The are many different types of mountain bike helmets on the market today, each specifically targeted at a certain type of rider. This article outlines the key types of helmet, the features, and what kind of rider the helmet type is for.
Typical Helmet Construction
A basic mountain bike helmet has an outer shell, a crushable foam layer- such as expanded polystyrene- and a comfort liner, making it comfortable to wear. The outer shell protects the head from direct physical impact, such as a skull fracture. The inner lining protects the head from concussions and head trauma. As the level of protection increases, the materials and protective systems improve.
Rotational Impact Reduction Systems
As technology improves, mountain bike helmets are seeing more systems that reduce rotational impact and provide more excellent concussion prevention. These systems, such as MIPS and Turbine 360, reduce the risk of head trauma due to rotational forces such as when a riders head gets hit from an angle or twisted as they crash. For more information on rotational impact reduction systems, check out our top 15 helmets with MIPS.
Half-Shell Mountain Bike Helmets
A half shell helmet is the minimalist's helmet with a considerable amount of ventilation while still offering full head and brain protection. The design is very similar to the standard road helmet, except it features a visor and slightly more protection around the rear of the head. Half shell MTB helmets have the most breathable and lightweight design of all the helmets, due to less material surrounding the back of the head.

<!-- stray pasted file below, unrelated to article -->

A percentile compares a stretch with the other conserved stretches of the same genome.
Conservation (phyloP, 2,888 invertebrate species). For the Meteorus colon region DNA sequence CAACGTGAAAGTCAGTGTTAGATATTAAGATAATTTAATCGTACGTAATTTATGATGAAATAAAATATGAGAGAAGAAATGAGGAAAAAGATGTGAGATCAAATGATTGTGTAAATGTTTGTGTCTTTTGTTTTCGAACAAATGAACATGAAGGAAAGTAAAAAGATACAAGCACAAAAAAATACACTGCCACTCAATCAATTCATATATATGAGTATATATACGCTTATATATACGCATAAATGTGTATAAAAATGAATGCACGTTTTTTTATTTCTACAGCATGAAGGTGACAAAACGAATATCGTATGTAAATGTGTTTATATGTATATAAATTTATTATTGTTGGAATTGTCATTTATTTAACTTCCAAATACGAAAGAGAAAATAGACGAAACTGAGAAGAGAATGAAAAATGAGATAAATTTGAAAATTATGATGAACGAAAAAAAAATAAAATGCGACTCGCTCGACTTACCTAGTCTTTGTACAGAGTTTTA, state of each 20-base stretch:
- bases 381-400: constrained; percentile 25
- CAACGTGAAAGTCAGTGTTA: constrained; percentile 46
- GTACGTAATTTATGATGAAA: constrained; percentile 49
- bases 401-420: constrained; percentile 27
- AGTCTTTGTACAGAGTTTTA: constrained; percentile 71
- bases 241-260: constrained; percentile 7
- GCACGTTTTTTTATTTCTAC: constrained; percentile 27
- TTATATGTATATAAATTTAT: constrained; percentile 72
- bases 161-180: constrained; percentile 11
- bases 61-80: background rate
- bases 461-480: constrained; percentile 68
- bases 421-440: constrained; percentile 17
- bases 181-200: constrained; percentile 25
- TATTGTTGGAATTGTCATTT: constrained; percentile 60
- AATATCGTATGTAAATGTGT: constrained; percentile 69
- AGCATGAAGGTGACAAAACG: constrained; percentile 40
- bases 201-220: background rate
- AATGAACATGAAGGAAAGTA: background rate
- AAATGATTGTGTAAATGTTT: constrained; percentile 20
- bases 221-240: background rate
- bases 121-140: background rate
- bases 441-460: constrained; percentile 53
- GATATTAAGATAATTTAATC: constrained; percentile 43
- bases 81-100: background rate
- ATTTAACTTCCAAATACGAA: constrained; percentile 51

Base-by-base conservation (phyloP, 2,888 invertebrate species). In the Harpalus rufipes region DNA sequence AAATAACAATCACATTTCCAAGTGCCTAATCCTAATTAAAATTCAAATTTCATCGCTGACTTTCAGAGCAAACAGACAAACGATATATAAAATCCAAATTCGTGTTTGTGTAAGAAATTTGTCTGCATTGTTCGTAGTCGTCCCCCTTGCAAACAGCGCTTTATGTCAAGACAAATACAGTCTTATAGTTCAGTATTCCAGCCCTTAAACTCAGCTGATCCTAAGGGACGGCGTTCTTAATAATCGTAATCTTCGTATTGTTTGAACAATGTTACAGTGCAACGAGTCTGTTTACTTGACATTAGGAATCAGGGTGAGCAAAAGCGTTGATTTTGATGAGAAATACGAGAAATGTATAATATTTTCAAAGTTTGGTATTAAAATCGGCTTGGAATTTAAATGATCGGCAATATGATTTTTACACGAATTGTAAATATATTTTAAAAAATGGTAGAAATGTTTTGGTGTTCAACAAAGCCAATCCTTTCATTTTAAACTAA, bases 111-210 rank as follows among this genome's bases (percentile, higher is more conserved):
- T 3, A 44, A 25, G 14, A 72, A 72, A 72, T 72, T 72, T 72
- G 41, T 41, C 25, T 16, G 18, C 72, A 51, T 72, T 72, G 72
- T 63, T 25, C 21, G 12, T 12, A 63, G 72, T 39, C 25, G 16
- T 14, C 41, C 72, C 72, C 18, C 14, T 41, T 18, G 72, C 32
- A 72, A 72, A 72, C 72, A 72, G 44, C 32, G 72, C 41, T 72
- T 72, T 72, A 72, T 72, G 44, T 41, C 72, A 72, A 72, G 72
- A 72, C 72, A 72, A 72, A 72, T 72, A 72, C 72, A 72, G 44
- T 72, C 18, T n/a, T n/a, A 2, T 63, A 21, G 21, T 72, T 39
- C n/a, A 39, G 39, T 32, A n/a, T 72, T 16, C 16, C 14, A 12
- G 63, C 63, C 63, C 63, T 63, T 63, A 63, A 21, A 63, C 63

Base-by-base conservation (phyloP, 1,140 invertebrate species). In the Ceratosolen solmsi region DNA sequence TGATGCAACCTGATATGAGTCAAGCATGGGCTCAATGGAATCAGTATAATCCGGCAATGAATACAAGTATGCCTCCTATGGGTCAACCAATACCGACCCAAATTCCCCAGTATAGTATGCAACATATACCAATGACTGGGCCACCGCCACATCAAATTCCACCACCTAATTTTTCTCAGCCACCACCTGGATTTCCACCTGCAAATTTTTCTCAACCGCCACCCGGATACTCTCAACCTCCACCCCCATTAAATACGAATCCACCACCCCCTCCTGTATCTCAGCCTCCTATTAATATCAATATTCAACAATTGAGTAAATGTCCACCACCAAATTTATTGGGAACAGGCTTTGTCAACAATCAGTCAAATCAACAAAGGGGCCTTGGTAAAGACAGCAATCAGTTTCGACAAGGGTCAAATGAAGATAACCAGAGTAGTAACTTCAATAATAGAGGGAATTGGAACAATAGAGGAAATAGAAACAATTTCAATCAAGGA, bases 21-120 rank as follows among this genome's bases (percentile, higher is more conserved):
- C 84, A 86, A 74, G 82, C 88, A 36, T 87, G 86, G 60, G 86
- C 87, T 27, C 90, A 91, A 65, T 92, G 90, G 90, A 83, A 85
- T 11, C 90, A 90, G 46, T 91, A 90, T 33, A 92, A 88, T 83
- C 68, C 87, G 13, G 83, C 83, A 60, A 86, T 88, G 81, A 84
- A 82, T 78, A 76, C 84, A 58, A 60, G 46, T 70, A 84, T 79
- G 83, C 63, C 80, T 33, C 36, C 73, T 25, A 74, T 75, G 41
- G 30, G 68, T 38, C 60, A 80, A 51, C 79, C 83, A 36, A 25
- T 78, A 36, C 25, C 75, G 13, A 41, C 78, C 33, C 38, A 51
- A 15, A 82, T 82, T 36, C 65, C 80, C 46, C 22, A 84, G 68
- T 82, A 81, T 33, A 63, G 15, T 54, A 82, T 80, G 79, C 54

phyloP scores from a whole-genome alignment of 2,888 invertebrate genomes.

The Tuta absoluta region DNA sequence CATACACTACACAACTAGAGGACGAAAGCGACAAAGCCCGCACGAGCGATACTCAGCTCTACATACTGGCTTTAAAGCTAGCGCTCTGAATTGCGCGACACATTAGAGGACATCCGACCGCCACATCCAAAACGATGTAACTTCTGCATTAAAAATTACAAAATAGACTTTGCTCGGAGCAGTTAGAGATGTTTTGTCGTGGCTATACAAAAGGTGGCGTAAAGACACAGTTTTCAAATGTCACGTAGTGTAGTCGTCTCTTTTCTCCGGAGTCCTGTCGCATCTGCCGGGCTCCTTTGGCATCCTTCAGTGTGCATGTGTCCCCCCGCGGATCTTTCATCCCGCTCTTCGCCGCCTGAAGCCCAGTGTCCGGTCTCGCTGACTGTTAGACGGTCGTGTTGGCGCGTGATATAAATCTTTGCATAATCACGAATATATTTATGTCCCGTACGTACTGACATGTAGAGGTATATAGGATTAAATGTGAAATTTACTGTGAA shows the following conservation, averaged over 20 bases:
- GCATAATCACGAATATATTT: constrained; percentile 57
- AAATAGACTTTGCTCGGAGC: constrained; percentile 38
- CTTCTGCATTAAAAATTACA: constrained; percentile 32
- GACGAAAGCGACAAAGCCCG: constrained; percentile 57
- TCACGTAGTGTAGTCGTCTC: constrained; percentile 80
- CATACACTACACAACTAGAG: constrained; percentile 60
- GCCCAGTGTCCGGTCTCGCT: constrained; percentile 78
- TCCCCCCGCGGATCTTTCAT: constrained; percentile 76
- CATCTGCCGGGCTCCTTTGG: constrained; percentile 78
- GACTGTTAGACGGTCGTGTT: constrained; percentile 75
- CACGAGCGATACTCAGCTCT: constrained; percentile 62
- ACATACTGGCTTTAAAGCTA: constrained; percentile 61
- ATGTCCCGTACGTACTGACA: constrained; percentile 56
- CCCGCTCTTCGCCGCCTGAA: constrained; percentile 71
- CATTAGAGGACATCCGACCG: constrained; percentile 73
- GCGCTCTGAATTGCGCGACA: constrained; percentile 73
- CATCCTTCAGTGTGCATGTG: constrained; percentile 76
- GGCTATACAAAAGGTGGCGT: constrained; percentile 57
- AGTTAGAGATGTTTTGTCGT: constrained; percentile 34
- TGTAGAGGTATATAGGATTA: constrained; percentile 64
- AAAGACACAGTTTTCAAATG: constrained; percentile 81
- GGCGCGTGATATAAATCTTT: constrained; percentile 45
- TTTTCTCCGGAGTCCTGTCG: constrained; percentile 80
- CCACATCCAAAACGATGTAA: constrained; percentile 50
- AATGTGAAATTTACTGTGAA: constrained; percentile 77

Half-shell helmets are designed for cross country or trail riding, where the benefits of ventilation and lightweight materials supersede the necessity for improved back of head protection. For most riders, particularly beginners or riders not intending to ride any technical trails, this helmet would be most comfortable.
Open-Faced Mountain Bike Helmets
An open-faced helmet is similar to the half-shell but offers deeper coverage at the rear of the head. Although it has slightly less ventilation, the design is still very breathable and is very lightweight. The primary advantage is that the back of the head is protected slightly more, providing a more 'snug' fit. It offers more protection from sharp objects such as sharp rocks or sticks from getting through.
Check out our comparison of the Giro Manifest vs the Giro Montaro.
This helmet is typical for trail riders and good for anyone who wants a slightly more protective helmet than the half-shell while maintaining good ventilation and lower weights. This would be the recommended style for any rider heading to even slightly technical terrain, beginners through to advanced riders.
Drop Frame Mountain Bike Helmet
A drop frame helmet is the next step closer to the full face while still allowing the breathability of an open face helmet. The drop frame provides greater coverage around the back of the head and extends over the ears, but does not have the chin bar that the full-face helmet offers.
Ideal for the rider looking for slightly more protection than the standard open face helmet, but also looking for the ventilation that an open face helmet provides.